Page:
DeAndre Hopkins’ release ends WR’s selfish legacy with Cardinals
May 30, 2023, 4:16 PM
(Arizona Sports Photo/Jeremy Schnell)
DeAndre Hopkins was once considered the steal of the century in Arizona. Football people couldn’t believe how little the Houston Texans required for their star wide receiver or how easily they were fleeced at the bargaining table.
Or maybe they couldn’t wait to get rid of him, a feeling the Cardinals would better understand just a few years later.
For the second time in three years, Hopkins is moving on to another team and bringing little or nothing of value in return. The Cardinals folded their hand and released him on Friday, deciding that trade compensation wasn’t worth the distractions and the drama.
It’s a sorry end to a selfish legacy in Arizona.
There are Cardinals fans who wish him well. There are NFL players who love Hopkins for his transcendent skills and his ruthless brand of mercenary football. He is a generational talent who plays by his own rules and excels at manifest destiny, snatching whatever he wants out of thin air. He extracted $54.5 million of new money from the Cardinals without hiring an agent. And in the end, he slipped loose from a rebuilding effort because the Cardinals couldn’t trade the contract he negotiated; and because Hopkins showed no shame in continually dropping the names of his favorite NFL quarterbacks, none of whom play for the Cardinals.
Hopkins also publicly cited three things he was looking for in his next organization, citing stability at the top; a strong defense; and a quarterback who pulls everyone together. The Cardinals are lacking in all three categories, and Hopkins knew it.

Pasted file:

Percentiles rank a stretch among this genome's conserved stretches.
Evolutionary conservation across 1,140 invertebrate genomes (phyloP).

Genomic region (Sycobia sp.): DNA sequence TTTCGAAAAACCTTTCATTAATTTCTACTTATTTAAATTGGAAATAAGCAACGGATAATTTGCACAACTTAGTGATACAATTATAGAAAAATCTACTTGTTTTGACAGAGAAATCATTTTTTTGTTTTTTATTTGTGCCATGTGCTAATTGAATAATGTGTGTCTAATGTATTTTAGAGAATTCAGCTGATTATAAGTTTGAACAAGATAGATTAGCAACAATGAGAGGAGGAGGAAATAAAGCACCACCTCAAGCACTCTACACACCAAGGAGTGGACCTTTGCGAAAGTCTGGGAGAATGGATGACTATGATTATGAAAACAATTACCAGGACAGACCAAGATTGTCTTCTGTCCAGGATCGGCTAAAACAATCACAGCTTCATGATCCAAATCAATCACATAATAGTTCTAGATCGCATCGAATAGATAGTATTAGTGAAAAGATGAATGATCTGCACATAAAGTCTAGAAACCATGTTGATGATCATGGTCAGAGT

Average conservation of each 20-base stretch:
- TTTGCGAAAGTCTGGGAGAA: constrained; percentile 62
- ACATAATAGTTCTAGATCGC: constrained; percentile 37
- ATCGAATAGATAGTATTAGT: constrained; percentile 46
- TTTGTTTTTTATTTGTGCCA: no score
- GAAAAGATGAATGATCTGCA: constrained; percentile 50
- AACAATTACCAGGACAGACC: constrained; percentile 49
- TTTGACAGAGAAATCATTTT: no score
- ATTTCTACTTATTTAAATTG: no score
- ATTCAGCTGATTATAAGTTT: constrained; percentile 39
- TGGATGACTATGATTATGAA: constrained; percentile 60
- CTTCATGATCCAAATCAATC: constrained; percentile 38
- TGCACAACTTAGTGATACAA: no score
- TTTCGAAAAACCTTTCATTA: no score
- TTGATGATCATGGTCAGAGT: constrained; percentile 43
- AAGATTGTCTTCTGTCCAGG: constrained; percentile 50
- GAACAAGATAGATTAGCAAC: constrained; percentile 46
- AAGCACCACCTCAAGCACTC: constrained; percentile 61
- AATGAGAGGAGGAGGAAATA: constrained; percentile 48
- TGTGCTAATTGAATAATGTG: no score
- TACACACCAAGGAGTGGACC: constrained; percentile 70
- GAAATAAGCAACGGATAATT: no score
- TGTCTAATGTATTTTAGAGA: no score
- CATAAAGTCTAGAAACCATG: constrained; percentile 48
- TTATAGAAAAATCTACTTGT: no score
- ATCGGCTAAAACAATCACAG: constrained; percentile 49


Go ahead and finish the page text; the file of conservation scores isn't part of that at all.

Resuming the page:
But why say it when you’ve been on the open market for months with no takers? Other than to expedite your release?
In yet another case of manifest destiny, Hopkins spent most of the offseason acting like the free agent he was about to become. And in the end, general manager Monti Ossenfort learned the hard way:
You cannot grow a culture around Hopkins and his business decisions.
It’s not that Hopkins was a bust in Arizona. He was terrific in his first season. Like Chris Paul, he seemed even greater than advertised. In Year 2, he co-authored the improbable Hail Murray play to beat the Bills, along with a 10-2 start that grabbed the NFL by the throat a year later.
Once, the team raved about his star power and swagger. You could feel the energy change the moment Hopkins stepped on a football field. Then he tore his MCL. Then came the PED suspension and the knee that “flared up,” prompting Hopkins to quit on his teammates and miss the final two games of the Kliff Kingsbury debacle.
It’s also understandable that Hopkins wants out. During the team’s appearance on “Hard Knocks in Season,” Hopkins revealed anxiety over his Hall of Fame credentials, especially after a six-game suspension. He needs a closing statement and a final act, the kind of stage he wouldn’t be getting in Arizona, a franchise in the midst of dramatic overhaul.
But the biggest issue was the sense of entitlement. Hopkins believed his game day reliability validated his decision to practice lightly during the week. To compete on his terms.
Maybe that works for the individual. But it does not work for the team. And it can have terrible consequences for a young head coach looking to create a fierce sense of shared commitment.
You can’t implore players to win every day and battle for every blade of grass if you are a screaming hypocrite or not the one making the rules. Then you’re just another fraud with a whistle.
The Cardinals can’t afford that. Not now. Not ever again.
Reach Bickley at firstname.lastname@example.org. Listen to Bickley & Marotta mornings from 6–10 a.m. on Arizona Sports 98.7.